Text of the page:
Missouri Baptist Disaster Relief workers
return from hurricane-battered Florida
Thousands of trees cut, debris cleared more than 30,000 meals provided
By Susan Mires
October 26, 2004
JOPLIN — As Florida recovers from the assault of four hurricanes, Missouri Baptists continue to minister to the residents there.
Through chain saw crews and feeding units, volunteers have shown compassion by addressing needs and sharing the Gospel. Southern Baptists’ work has been non-stop since hurricane relief efforts began, said Dean Emery, chaplain for the sheriff’s department in Polk County, Fla.
“The effort has made an astounding impact in our communities,” Emery said. “I believe they have brought my ministry as a chaplain forward five years. The witness is incredible.”
A chainsaw crew from Cane Creek Stoddard Association worked in the Polk County area. Another crew from Spring River Association in the Joplin area ministered in Pensacola, Fla., where Hurricane Ivan brought down thousands of trees. Working with Hillcrest Baptist Church in Pensacola, the nine men from Spring River Association struck out across the neighborhood.
“You could go door to door and there were needs,” said Ron Crow, who led the team.
They cleared away three trees that were blocking the front door of a home of a single mother who was legally blind. Another man they ministered to had been trying to clear trees in his yard and hurt his shoulder. One homeowner lost 40 trees on a one-acre lot.
With teamwork and nine buzzing chainsaws, the crew cut away damaged tree limbs, but also helped remove spiritual barriers.
“They feel like their world has crumbled. By us going in and in a short amount of time taking care of something that would have taken them a long time allows them to focus on the other needs they have,” Crow said.
This was the first national assignment for the Spring River crew, which formed after they witnessed teams from other parts of the country help families in Southwest Missouri recover from last year’s tornadoes.
“Just about every home we were in, the people were in tears by the time we were done they were so grateful,” said Crow, pastor of North Main Street Baptist Church in Joplin.
The Florida pastor said the relief effort had opened many opportunities to reach out to people he had been praying for, Crow said. The crew cleaned up debris at the home of one man that a church member had been trying to witness to for some time. The man asked the Missouri workers why they volunteered their time to help him.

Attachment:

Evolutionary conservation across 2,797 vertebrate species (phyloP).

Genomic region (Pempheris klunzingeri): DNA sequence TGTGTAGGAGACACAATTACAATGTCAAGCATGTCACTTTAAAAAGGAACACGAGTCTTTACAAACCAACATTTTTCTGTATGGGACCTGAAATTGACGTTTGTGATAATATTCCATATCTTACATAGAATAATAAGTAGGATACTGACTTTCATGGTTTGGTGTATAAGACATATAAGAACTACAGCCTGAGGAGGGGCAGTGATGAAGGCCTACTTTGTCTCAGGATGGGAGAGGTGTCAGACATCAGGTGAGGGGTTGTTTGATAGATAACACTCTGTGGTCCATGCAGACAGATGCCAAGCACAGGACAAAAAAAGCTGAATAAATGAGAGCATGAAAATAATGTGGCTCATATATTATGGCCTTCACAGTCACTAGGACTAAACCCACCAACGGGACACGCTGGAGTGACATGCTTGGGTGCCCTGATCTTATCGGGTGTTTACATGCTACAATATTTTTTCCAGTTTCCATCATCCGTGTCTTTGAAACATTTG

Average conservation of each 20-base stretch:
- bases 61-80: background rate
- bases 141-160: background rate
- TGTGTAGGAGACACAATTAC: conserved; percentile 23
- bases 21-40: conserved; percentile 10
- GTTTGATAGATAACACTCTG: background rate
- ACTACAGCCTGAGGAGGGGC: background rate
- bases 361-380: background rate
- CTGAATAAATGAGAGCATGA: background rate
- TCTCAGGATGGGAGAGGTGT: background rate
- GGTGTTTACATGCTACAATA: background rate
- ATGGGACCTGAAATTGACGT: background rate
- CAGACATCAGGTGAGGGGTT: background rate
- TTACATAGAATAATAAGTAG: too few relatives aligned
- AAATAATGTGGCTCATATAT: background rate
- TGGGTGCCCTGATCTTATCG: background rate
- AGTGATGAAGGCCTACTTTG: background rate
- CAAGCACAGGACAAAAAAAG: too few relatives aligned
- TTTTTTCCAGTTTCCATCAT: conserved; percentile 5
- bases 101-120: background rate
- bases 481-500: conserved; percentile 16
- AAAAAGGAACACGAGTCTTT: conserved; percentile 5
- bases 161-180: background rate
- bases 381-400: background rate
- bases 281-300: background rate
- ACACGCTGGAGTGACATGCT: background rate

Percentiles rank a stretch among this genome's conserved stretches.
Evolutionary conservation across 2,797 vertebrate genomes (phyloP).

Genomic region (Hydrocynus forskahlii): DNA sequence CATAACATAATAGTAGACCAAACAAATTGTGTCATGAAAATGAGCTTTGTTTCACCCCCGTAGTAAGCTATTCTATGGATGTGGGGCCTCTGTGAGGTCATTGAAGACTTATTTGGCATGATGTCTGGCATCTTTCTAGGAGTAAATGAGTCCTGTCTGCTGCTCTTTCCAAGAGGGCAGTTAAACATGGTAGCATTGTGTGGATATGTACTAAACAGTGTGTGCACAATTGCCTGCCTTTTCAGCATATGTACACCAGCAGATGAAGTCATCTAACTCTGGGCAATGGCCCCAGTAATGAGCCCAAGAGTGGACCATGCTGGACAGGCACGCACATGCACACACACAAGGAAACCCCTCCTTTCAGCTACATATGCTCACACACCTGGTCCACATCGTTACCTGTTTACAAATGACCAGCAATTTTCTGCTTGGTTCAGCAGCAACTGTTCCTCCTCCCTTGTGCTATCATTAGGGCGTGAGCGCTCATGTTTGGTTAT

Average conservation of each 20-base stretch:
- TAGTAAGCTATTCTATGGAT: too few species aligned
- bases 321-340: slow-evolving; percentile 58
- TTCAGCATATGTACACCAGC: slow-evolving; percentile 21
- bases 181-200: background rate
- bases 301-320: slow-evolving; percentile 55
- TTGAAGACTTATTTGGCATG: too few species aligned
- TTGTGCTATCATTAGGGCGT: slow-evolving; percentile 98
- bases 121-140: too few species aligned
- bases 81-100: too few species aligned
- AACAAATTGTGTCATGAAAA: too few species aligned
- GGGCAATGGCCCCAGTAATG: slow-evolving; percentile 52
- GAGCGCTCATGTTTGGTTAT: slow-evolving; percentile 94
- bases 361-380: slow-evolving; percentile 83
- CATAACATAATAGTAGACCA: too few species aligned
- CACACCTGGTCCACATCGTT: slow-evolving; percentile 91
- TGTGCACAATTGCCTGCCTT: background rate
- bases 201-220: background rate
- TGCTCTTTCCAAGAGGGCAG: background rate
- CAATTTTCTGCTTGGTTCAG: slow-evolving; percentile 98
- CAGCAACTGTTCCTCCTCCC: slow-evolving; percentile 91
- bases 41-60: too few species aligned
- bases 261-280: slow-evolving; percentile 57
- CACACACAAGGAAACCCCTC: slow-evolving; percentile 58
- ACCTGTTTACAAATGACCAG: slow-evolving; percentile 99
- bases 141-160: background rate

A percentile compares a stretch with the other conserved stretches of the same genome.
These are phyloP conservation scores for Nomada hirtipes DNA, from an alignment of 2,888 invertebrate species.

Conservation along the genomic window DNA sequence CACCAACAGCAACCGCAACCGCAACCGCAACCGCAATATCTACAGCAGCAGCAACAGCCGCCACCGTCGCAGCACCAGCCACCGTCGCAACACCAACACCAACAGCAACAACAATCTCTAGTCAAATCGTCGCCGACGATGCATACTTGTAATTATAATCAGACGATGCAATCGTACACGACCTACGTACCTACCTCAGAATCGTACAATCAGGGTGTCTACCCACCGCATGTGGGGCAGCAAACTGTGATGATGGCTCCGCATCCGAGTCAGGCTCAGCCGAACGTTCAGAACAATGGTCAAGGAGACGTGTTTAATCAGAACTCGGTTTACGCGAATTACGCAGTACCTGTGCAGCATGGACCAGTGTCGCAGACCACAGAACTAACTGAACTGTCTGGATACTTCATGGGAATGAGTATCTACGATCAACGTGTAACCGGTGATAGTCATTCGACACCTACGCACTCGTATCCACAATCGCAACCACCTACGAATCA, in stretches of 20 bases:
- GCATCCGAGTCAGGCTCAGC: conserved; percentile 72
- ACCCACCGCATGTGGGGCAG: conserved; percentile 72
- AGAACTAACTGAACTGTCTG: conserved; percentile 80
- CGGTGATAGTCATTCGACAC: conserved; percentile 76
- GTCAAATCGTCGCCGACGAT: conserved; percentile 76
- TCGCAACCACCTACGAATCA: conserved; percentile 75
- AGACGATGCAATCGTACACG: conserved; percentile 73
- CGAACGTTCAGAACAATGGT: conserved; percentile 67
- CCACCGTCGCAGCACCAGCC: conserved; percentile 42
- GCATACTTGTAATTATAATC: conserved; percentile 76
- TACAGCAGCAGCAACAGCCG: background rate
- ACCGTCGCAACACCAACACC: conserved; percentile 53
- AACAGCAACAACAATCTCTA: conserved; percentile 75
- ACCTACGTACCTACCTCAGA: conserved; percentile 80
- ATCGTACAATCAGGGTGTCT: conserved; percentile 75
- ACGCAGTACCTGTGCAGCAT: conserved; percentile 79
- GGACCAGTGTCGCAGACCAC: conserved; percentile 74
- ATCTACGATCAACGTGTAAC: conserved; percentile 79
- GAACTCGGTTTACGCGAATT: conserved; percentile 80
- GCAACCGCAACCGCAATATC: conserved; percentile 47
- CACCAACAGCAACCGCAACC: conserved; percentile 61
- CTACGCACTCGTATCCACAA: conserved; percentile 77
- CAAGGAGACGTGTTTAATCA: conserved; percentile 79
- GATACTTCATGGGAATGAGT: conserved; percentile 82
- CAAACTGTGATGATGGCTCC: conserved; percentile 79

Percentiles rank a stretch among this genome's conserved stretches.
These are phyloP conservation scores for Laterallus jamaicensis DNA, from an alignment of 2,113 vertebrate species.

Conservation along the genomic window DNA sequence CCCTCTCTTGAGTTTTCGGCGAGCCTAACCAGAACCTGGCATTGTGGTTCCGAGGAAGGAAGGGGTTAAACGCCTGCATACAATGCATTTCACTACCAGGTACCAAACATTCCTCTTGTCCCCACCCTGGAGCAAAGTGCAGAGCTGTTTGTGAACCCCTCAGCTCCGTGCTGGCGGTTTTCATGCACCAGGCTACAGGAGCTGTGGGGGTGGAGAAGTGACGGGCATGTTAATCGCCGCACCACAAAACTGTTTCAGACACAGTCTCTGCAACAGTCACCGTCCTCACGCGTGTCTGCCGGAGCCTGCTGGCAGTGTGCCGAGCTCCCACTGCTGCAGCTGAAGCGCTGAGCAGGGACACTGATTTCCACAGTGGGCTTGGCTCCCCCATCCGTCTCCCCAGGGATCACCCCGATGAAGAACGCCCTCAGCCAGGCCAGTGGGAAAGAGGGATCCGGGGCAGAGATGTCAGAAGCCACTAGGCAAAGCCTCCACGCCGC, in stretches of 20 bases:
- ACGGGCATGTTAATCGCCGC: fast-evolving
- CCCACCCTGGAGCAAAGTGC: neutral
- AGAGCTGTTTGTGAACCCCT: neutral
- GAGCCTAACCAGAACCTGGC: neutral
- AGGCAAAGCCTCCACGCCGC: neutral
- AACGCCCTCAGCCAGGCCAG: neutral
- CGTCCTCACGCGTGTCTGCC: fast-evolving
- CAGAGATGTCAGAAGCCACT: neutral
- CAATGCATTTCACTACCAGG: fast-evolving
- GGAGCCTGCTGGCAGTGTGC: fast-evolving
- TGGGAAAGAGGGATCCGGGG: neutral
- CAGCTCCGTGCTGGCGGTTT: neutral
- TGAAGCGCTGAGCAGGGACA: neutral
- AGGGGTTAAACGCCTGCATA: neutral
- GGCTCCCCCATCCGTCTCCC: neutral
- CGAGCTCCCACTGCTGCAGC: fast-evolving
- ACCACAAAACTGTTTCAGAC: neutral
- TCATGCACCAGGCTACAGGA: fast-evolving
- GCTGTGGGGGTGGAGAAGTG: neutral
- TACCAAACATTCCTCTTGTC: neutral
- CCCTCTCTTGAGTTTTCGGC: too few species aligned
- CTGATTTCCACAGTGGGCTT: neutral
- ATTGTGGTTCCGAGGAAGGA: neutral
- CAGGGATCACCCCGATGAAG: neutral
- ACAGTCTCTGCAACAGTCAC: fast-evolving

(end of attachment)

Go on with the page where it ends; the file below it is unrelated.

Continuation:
“One of our guys just looked him in the eyes and said because that’s what Jesus would do,” Crow said. “That’s what it’s all about.”
Missouri Baptists also spent nearly a month providing hot meals to Floridians. The Missouri Baptist Convention’s feeding unit traveled to the state in early September. For a time, the unit was moved into Atlanta as the storms battered the state. The unit was manned by more than a dozen volunteers at a time.
“We had people from all over the state working,” said Ron Hahs of First Baptist Church, Oak Ridge, who managed the feeding effort.
In the week after Hurricane Ivan struck, the group gave 30,600 meals to people who were without power in Stuart, Fla.
“We love the people because of God’s love for us,” Hahs said. “I just enjoy it.”
Hahs and a few other members of the group were personally thanked by President Bush, who visited Florida to survey hurricane damage and express appreciation to volunteers providing disaster relief. One Missouri worker, Pat Krueger, received a hug from Bush as he toured the devastation.
Missouri Baptists were from one of 38 Southern Baptist state conventions to provide aid following Hurricanes Charley, Frances, Ivan, and Jeanne (Aug. 13 through Oct. 18). Southern Baptists have provided 49,578 volunteer days, served 2.4 million meals, completed 7,737 jobs, supplied 30,353 showers, and distributed food to 9,725 families.